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Daily Mirror
Daily Mirror
Dave Burke

Fare-dodgers without train ticket will be fined £100 - five times current £20

Fare-dodgers caught without a valid train ticket will be hit with a £100 fine from next year - a fivefold rise - transport chiefs announced today.

In January the government will increase National Rail penalty fares for the first time since 2005.

At the moment the fine is £20, or twice the fare to the next station, depending which is higher.

The government estimates fare evasion costs taxpayers £240million a year - and said the increase is needed to make railways "sustainable".

It says the current fine level no longer acts as a deterrent.

The change will apply across England and Wales from January 23.

The new charge will come into force on January 23, the government announced (Getty Images)

Fines will drop to £50 plus the price of a ticket for the journey if paid within 21 days, the Department for Transport (DfT) said.

A DfT spokesperson said: “Fare evasion is estimated to cost taxpayers around £240million a year.

“We need penalty fares to act as a proper deterrent, and we are putting in place a modern system that will help create a more sustainable railway.”

At the moment people caught on Transport for London (TfL) services are fined £80, while those on Manchester Metrolink have to pay £100.

The DfT said: "The aim of the change is to modernise the system, creating a more sustainable railway by reducing ticketless travel.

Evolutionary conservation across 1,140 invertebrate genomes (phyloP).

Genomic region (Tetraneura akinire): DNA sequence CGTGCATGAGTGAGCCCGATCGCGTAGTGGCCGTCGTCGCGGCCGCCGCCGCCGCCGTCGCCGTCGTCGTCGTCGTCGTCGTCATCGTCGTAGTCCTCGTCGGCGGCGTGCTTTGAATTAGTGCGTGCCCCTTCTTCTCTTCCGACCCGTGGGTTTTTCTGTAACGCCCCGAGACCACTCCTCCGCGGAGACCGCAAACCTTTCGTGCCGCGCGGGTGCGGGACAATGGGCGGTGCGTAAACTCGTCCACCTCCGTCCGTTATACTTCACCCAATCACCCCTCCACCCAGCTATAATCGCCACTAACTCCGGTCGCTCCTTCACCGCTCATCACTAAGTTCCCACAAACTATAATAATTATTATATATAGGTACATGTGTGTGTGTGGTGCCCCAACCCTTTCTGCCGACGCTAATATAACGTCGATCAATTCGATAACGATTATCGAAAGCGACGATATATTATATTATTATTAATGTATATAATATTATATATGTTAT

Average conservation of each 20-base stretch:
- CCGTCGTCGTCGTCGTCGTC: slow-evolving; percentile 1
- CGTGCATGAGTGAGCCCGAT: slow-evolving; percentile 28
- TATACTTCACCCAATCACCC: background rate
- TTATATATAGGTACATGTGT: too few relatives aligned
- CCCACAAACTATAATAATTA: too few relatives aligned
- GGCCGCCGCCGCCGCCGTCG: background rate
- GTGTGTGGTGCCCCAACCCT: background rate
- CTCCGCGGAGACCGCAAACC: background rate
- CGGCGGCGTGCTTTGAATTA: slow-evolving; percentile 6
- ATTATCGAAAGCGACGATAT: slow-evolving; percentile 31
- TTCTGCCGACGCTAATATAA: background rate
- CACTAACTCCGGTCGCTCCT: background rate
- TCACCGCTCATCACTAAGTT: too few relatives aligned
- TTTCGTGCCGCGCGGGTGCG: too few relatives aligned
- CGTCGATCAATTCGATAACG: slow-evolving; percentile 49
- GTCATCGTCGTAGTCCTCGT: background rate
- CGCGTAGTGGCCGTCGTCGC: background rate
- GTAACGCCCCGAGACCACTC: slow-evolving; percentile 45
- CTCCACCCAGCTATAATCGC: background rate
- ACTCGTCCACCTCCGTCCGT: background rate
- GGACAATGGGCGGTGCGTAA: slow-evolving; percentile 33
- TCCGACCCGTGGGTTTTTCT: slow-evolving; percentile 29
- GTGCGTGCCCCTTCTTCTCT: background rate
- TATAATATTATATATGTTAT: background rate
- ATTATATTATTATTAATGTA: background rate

"This will ultimately reduce the cost to the taxpayer, who are currently footing the bill of those passengers travelling without a ticket."

A consultation document published in the summer said: "The £20 value has not increased since 2005. In real terms, this means that this penalty has decreased from £20 to around £14 (in 2005 prices).

"In light of this real-terms reduction, the department believes that Penalty Fares are no longer fulfilling their deterrent function.

"We want to update the value of the Penalty Fare to ensure the system remains an effective deterrent and the primary method by which the majority of TOCs manage fare evasion across their networks.

"By acting as an effective deterrent, more revenue will be generated by the railway, which can be re-invested to improve the quality of passenger services."

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